For Daishi M. Tanaka, who arrived in the United States with his parents in 2004, both the proposal to tackle the legal immigration system and the plan to establish protections for those living in fear of it. deportation would be crucial.

Her Filipino mother and Japanese father, who balanced their jobs in carpentry and senior care in the United States, returned to the Philippines in 2016 after 12 years of waiting for their green cards to be approved.

“They understood that they were coming home to their country and had some sense of health care,” said Mr. Tanaka, a 24-year-old Harvard graduate. “They are not afraid of being deported and I thought I could see them while traveling.

Mr. Tanaka, meanwhile, gained legal status through the Deferred Action Program for Childhood Arrivals, or DACA, that President Barack Obama put in place in 2012. If Mr. Tanaka left the country, he would risk losing his protections under the DACA. He has not seen his parents since their return to the Philippines.

The provisions previously rejected by the parliamentarian would give him stability while the legal immigration proposal would improve his parents’ chances of obtaining a permanent place in the United States.

A senior Democratic official familiar with the parliamentarian’s thinking warned that she had not given the green light to any provision to be included in the reconciliation package. This includes the visa clawback provisions that Republicans enacted when they controlled the Senate in 2005, but which they have become resistant to in the current political climate.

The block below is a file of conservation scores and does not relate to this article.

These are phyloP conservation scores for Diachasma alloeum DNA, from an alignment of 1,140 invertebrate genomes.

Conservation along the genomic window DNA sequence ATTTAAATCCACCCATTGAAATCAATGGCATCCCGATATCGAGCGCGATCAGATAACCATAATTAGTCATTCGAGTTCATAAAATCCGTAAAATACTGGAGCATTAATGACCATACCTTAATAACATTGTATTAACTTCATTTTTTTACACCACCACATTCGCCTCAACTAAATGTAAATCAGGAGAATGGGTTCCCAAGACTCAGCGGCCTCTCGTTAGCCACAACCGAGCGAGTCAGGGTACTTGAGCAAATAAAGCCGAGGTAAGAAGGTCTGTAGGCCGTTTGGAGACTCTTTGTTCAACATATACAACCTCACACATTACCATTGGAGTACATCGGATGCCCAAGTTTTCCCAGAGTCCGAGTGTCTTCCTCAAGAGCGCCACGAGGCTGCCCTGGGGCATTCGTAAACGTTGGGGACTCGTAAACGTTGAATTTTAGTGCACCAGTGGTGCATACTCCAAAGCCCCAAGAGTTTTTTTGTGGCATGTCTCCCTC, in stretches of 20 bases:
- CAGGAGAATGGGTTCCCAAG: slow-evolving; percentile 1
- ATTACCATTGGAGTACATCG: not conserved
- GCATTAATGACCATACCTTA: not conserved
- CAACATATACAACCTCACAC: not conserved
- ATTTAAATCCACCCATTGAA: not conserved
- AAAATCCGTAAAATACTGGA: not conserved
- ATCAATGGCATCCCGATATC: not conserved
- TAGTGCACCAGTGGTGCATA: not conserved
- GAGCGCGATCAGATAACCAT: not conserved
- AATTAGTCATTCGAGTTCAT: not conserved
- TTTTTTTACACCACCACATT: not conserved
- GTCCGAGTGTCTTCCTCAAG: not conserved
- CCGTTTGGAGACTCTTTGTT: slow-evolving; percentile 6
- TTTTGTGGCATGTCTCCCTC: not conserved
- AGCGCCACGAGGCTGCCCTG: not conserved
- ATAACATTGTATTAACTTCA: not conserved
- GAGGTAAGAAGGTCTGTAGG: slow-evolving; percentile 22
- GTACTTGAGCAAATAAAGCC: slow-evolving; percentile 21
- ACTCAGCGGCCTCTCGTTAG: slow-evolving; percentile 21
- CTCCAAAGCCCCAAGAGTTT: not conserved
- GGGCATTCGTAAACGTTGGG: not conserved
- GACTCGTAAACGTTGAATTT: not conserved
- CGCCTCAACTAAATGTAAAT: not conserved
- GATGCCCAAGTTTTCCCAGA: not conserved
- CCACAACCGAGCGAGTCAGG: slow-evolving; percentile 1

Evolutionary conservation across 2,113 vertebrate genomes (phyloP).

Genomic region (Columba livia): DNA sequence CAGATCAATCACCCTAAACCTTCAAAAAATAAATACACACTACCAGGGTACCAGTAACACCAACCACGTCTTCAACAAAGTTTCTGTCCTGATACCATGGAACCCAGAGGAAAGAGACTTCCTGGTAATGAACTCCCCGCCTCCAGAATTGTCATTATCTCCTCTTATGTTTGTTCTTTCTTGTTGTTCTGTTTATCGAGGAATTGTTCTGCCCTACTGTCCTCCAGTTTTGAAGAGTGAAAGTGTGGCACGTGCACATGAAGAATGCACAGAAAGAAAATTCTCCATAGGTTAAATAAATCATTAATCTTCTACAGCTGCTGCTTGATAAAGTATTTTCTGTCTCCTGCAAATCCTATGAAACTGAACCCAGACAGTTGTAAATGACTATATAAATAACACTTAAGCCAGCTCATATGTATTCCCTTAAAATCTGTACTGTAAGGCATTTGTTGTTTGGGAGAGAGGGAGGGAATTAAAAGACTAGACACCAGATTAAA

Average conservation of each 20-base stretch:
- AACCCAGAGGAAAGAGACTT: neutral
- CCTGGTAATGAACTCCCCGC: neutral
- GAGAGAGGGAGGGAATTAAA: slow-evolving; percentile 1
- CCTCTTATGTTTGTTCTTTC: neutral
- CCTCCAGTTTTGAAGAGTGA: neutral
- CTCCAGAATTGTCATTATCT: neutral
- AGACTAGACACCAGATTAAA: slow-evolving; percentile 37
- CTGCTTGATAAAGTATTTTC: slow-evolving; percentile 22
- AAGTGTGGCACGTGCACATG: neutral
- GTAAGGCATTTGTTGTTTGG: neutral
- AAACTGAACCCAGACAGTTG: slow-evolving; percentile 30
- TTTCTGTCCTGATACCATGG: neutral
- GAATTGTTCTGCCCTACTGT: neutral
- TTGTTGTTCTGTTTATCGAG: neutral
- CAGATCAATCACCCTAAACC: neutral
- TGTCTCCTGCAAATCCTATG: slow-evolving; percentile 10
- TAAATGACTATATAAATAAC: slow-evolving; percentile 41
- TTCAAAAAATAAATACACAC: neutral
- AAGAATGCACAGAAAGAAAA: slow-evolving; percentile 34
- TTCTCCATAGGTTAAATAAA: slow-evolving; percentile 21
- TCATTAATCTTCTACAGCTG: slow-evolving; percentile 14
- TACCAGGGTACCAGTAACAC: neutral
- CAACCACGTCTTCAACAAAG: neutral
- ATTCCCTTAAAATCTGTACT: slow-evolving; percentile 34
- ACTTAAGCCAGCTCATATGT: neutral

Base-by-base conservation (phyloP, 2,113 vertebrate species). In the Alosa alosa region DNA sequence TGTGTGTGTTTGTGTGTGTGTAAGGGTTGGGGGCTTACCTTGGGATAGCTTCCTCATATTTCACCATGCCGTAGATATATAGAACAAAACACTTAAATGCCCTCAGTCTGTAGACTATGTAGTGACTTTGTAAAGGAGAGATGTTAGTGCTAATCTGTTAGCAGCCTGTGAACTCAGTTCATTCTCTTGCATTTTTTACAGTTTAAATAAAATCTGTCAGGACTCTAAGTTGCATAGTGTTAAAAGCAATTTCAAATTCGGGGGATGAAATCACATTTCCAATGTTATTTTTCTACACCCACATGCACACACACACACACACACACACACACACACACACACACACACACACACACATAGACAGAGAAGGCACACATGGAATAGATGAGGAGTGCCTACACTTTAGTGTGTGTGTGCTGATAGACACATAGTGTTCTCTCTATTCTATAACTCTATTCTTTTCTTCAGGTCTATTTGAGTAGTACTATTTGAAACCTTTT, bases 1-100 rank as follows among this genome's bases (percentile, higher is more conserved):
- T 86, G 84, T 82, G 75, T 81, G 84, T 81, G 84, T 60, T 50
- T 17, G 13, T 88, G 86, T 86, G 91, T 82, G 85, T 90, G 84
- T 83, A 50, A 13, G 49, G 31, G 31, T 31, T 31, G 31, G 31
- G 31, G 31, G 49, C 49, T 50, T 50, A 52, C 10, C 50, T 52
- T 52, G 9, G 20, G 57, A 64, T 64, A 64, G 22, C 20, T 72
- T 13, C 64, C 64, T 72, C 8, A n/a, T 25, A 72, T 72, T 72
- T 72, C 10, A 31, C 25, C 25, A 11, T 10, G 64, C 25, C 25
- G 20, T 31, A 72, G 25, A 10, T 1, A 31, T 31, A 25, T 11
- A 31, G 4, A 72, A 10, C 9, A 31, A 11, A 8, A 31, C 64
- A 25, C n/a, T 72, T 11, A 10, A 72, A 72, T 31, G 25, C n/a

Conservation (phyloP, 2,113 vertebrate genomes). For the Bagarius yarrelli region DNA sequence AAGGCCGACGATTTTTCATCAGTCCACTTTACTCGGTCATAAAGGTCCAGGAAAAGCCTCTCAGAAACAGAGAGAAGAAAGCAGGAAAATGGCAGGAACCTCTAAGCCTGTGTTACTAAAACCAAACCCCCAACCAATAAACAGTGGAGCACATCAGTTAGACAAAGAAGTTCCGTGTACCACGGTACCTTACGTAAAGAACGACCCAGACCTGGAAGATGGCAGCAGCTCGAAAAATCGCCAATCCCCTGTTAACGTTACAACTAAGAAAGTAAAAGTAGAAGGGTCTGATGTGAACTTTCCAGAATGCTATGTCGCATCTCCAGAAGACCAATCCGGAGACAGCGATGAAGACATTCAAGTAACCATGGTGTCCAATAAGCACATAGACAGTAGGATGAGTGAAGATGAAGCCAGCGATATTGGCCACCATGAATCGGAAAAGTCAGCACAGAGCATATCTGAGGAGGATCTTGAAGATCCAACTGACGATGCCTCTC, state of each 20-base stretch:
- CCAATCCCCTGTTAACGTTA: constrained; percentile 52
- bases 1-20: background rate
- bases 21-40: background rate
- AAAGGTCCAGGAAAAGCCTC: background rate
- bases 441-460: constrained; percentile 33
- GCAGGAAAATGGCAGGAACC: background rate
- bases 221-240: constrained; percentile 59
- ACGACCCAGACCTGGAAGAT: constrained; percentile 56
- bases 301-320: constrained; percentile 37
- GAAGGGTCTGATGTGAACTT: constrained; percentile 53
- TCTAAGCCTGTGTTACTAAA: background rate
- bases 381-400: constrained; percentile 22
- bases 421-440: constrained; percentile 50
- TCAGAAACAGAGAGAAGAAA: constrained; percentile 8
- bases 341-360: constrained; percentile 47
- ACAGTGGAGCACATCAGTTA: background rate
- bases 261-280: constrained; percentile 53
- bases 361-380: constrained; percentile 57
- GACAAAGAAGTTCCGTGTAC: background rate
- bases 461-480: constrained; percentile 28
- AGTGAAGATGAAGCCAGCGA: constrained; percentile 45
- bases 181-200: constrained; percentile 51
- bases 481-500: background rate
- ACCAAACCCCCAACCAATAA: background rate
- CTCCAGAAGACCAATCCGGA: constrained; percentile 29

That year, Republican Senator John Cornyn of Texas praised the recovery of unused visas for highly skilled workers under a reconciliation program as a way to “keep jobs here in America, rather than export them to countries like India and China ”.

But an aide to Mr Cornyn said the senator would support a stand-alone political bill but not support such a provision as part of the reconciliation package, which has many other provisions he opposes.

Dr Singh said his frustration was due to leaders from all walks of life who had failed for years to make lasting changes to the immigration system.

He became particularly concerned about keeping his family in the United States as he began treating patients for the coronavirus, realizing that if he fell ill or lost his job, they would most likely lose the protection that depends on him. his work visa.

He recently received an email from one of his former patients asking if he would be returning to the clinic soon.

“Unless I see something that gives me stability,” he said, he replied, “I don’t think I can ever come back. “